Automation tooling: a future-proof approach to modelling has been saved
Automation tooling: a future-proof approach to modelling
The Road to Basel IV
The ever-increasing workload throughout the model lifecycle urges the banking sector to innovate continuously. Market developments and regulatory changes (e.g. Basel IV reforms) force banks to redevelop their existing models or develop new ones at an increasing pace. Automation can help to save time and reallocate resources more efficiently. In fact, automating data quality checks, model development, performance testing (for validation purposes) and regulatory tracking & reporting is the key to a future-proof approach to modelling.
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This blog will focus on several aspects of the model lifecycle in which automation can be applied, resulting in a more efficient and streamlined workflow for model development, validation and monitoring. Automating repetitive and straightforward tasks will save valuable time and resources throughout the model lifecycle and reduces the amount of errors made. The most promising areas for the use of automation are explored below.
Data quality is a key element throughout the model lifecycle, since most models are based on data. For model development or validation, an automated data quality framework can be designed to assess the data quality for multiple data sources according to a set of pre-defined checks. These checks may be generic, such as checking for missing values or duplicate records, but can also be more tailored (e.g. specific range for a variable). Also, for models that are already live, periodic automated checks can be used to assess data quality during the model life.sources throughout the model lifecycle and reduces the amount of errors made. The most promising areas for the use of automation are explored below.
During the model development stage, automation can support experts with feature selection and benchmarking. Firstly, the domain experts should identify the goal of the model and the corresponding target variable and potential features to be used in the model. Afterwards, an automated tool can provide initial insights into the predictive power of the set of features that are considered for the model, based on repetitive fitting of models with different feature subsets and analysing the results (e.g. bidirectional elimination). Finally, domain experts can combine the quantitative results with qualitative industry knowledge to select the optimal set of features to be included in the model. In the final stages of model development, benchmarking is essential. An automated challenger model can provide fast and reliable benchmarking to assess the quality of the model. In an automated challenger model, the features are analysed (with both single-factor as well as multi-factor analyses) to select a set of risk drivers. Based on these risk drivers, a robust challenger model is automatically trained and tested. Note that before the benchmarking exercise to analyse the predictive power of the models, an expert should do a final check on the generated challenger model for potential flaws.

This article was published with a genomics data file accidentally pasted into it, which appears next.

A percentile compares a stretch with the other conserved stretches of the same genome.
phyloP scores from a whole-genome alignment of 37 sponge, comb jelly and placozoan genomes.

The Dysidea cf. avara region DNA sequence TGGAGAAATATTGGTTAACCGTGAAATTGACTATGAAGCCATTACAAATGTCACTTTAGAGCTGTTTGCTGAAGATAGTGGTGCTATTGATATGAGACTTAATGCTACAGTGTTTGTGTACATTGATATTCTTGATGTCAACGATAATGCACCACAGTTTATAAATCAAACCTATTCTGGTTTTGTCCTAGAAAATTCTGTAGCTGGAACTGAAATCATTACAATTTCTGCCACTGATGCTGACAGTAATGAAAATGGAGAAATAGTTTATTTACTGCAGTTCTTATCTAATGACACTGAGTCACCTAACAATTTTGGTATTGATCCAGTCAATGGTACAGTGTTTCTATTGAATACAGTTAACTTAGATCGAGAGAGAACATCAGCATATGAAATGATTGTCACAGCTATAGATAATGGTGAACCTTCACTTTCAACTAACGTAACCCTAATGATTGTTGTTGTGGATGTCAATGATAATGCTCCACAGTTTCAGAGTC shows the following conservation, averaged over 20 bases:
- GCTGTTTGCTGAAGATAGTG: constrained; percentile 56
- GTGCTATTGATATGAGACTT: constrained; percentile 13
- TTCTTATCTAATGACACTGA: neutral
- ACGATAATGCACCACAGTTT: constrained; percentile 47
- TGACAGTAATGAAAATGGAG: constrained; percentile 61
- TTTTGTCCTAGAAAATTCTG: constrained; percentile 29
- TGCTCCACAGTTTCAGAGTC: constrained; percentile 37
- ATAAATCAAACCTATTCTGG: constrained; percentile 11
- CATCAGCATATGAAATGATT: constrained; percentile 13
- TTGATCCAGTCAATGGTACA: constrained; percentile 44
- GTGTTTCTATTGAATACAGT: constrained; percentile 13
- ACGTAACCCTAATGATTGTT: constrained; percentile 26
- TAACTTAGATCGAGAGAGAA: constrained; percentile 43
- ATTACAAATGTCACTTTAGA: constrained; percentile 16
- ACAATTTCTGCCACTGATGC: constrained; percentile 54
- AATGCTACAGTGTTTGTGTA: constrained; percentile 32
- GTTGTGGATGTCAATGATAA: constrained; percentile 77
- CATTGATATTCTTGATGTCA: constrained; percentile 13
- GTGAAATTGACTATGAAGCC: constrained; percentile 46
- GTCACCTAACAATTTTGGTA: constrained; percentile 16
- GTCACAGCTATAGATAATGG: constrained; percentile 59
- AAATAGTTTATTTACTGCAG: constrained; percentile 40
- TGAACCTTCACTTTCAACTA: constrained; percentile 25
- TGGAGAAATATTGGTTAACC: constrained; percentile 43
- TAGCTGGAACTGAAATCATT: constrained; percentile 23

After the model development stage, automated performance testing can provide a deep understanding of the calibration, stability, and discriminatory power of the model. In order to obtain the essential insights, there are market best practices available as well as (ECB) required performance tests that can be performed automatically. The following dimensions can be considered in automated performance testing: summary tables of the data (such as portfolio information tables or migration matrices), calibration power, stability of the model, and ranking order (differentiation). These tests are similar for many models and portfolios. Therefore, standardisation and automation offer a high return on investment and ensure that resources can be allocated efficiently instead of focusing on repetitive work involved in manual performance testing. The final step of automated performance testing entails automatically writing the results to the model or validation report, minimizing time spent on creating these reports.
Regulatory tracking & reporting
Implemented models remain subject to regulatory changes and reporting. Automation tooling can support the model owner with both tasks in order to ensure a regulatory compliant model and up-to-date reporting. In an automated regulatory tracking process, all relevant regulatory publications are instantly gathered and assessed in order to obtain a clear understanding of regulatory requirements. Automated tooling can also monitor new publications and provide insights into changes in regulatory papers and their impact (e.g. text scraping), which will render manual regulation tracking redundant. In addition, automation can streamline the process of repetitively publishing regulatory reports. As most regulatory reports concern the summing up of similar information, the automatic production of these reports can save time and resources. Instead of producing the regulatory report, the model owner can focus on reviewing it.
In short, the banking sector can save time and resources throughout the model lifecycle and reduce the amount of errors by means of the automation of repetitive tasks. Innovations offer a relief in the workload for the development, validation and monitoring of models. This offers opportunities for experts within banks to refocus their time on the projects that matter most. Please feel free to reach out for more information or for an exploratory meeting to discuss the innovations that await for your business.